Lucas Holter

Recent positive feedback at Harvard University regarding the CS50 “regret clause” — which allows students to retroactively self-report academic dishonesty to skirt large-scale consequences — prompted similar debates on Yale’s campus surrounding the policy’s merits.

In December, three Harvard affiliates published the seven-page report, which spoke to the effectiveness of the honor code employed in their department’s flagship course. Among many points, the report found that CS50’s regret clause is the course’s “most meaningful, ongoing intervention” against plagiarism. Now, the authors of the report recommend other Crimson courses adopt the policy.

Like Harvard’s CS50, Yale’s version of the course — CPSC100, commonly also referred to as CS50 — also employs the regret clause. But unlike its Cambridge counterparts, the University’s CS50 team has not yet publicly assessed the effectiveness of the policy or its broader applications. Still, computer science lecturer Benedict Brown, who teaches CPSC 100, spoke highly of the policy’s effects.

“There’s no way to go through an ExComm hearing and call it a positive experience,” he said, because its high stakes make the process inherently stressful. “The regret clause is a much more positive way of doing things.”

If reported to Yale’s Executive Committee, those found guilty of academic dishonesty could face suspension, probation or other reprimands. But thanks to the regret clause, CS50 instructors on both campuses pledge not to bring such cases to the Executive Committee for students who admit to potential academic dishonesty within 72 hours of the submission deadline. Instead of traditional disciplinary measures, the report states, the team may give a zero for the problem set and connect students with mental or academic support structures across campus. According to Harvard co-author of the report and course instructor David Malan, academic dishonesty can come when students copy code from colleagues or the internet and pass it off as their own in problem sets — an act of plagiarism.

At Harvard, 89 students have invoked the clause since 2014; Brown said he could “count the number on one hand” of such students at Yale since he joined Malan in 2017.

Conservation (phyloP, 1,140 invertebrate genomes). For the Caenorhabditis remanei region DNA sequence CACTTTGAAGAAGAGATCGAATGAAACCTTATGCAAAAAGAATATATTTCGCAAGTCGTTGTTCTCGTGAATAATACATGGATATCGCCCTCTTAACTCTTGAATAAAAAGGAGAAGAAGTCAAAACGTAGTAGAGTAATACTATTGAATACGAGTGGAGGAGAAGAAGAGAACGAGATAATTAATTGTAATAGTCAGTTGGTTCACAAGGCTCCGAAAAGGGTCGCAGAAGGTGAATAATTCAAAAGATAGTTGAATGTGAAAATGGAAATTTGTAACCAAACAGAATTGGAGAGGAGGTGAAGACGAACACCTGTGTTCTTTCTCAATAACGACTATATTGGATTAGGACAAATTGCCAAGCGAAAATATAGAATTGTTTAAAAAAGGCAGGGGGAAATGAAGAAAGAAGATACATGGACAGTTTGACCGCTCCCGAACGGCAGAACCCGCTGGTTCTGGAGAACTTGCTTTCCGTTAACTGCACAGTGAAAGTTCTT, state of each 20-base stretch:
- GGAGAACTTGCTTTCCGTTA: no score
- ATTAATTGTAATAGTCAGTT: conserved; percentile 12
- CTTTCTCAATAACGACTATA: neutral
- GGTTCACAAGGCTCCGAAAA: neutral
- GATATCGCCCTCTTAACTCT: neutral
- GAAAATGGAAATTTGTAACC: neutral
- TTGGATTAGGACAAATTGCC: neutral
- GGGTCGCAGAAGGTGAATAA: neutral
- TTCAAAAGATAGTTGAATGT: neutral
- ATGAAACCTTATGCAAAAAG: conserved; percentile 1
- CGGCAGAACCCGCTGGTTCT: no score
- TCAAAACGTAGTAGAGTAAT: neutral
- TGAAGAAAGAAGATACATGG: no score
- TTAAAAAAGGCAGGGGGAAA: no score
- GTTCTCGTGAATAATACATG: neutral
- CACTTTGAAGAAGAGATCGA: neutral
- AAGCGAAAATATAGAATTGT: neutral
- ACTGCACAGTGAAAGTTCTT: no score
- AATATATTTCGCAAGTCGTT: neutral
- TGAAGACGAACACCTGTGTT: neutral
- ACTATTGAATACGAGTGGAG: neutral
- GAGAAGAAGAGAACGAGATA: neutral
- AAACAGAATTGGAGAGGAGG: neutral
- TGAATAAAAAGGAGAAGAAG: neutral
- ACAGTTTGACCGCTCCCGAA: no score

For Brown, he says he has always instituted the regret clause in his courses. After all, he said, admitting to potential dishonesty “should not result in a worse outcome.” Brown added that stress — and rarely pure maliciousness — is a primary motivator for plagiarism among his students. Some students are also unclear on the course policies surrounding collaboration, so he said that invoking the clause could lead to a discussion that demystifies what is and is not appropriate.

“It’s an opportunity to have a constructive conversation,” he explained. “I’d like to see more students use the regret clause.”

But not all faculty members agree with the policy. Computer Science professor David Gelernter ’76 wrote in an email to the News that a regret clause is “contemptible” and a “tragedy.” To Gerlenter, students need to be more accountable than the regret clause permits.

In response, Malan told the News that the clause is not without consequence, but is rather without escalation.

“Insofar as the course’s ultimate mission is to teach, not only computer science but ethical application thereof, we’re thrilled that so many students have taken ownership of situations that might have otherwise been entirely punitive instead of teachable moments,” he wrote.

Even still, at the conclusion of his report, Malan and the two Harvard co-authors stood by the regret clause — and even recommended that other courses adopt it. But when it comes to other fields, Malan wrote in an email to the News that he would leave that decision up to faculty.

Malan’s report, first covered in the Harvard Crimson, was written — and meant — for Harvard University. But CS50’s Yale counterpart, CPSC100, is, in many cases, the same course. Both courses employ sophisticated software to detect plagiarism in problem sets, that not only searches the web for potential similarities but also pours through their dense archive of past submissions — including those from Harvard, Yale and their online edition of the course — to find matches. Students looking to fool the checker by merely changing variable names would be mistaken, as the program is “fairly robust,” Brown said. He added the amount of effort needed to make copied text look like their own is fairly similar to the effort it takes to learn the material.